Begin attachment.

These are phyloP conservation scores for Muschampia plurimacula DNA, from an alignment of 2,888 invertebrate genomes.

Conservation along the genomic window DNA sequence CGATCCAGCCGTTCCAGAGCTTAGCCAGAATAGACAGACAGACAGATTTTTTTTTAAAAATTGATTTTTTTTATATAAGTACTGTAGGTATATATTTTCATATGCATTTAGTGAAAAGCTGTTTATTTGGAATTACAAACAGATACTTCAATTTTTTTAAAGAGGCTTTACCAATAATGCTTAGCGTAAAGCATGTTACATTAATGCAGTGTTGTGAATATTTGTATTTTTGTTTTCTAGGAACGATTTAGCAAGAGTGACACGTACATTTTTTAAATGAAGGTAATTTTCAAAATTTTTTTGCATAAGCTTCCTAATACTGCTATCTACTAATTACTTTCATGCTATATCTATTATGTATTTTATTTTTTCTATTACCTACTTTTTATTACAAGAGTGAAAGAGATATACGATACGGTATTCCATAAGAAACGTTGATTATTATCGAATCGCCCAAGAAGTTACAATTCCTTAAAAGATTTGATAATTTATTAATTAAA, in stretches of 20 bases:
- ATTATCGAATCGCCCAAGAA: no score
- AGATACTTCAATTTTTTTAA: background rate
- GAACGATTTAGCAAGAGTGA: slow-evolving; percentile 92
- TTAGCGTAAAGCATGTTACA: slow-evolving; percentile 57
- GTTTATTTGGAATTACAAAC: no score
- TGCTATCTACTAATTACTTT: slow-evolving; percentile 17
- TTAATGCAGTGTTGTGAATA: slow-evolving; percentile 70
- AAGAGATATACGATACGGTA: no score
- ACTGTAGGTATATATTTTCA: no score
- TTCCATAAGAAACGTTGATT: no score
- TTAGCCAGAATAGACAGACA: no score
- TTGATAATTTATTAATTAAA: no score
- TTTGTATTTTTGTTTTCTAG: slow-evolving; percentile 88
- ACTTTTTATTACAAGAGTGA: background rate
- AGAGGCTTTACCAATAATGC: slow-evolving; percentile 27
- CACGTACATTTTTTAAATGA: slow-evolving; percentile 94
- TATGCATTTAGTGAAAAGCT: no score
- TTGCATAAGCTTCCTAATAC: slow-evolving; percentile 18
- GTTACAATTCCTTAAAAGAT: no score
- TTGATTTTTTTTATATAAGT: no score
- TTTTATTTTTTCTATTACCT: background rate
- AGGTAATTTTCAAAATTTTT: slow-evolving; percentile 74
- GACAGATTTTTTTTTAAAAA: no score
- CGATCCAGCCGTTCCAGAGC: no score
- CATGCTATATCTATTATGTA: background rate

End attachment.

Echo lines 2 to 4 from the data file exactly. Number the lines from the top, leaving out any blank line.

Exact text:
Conservation along the genomic window DNA sequence CGATCCAGCCGTTCCAGAGCTTAGCCAGAATAGACAGACAGACAGATTTTTTTTTAAAAATTGATTTTTTTTATATAAGTACTGTAGGTATATATTTTCATATGCATTTAGTGAAAAGCTGTTTATTTGGAATTACAAACAGATACTTCAATTTTTTTAAAGAGGCTTTACCAATAATGCTTAGCGTAAAGCATGTTACATTAATGCAGTGTTGTGAATATTTGTATTTTTGTTTTCTAGGAACGATTTAGCAAGAGTGACACGTACATTTTTTAAATGAAGGTAATTTTCAAAATTTTTTTGCATAAGCTTCCTAATACTGCTATCTACTAATTACTTTCATGCTATATCTATTATGTATTTTATTTTTTCTATTACCTACTTTTTATTACAAGAGTGAAAGAGATATACGATACGGTATTCCATAAGAAACGTTGATTATTATCGAATCGCCCAAGAAGTTACAATTCCTTAAAAGATTTGATAATTTATTAATTAAA, in stretches of 20 bases:
- ATTATCGAATCGCCCAAGAA: no score
- AGATACTTCAATTTTTTTAA: background rate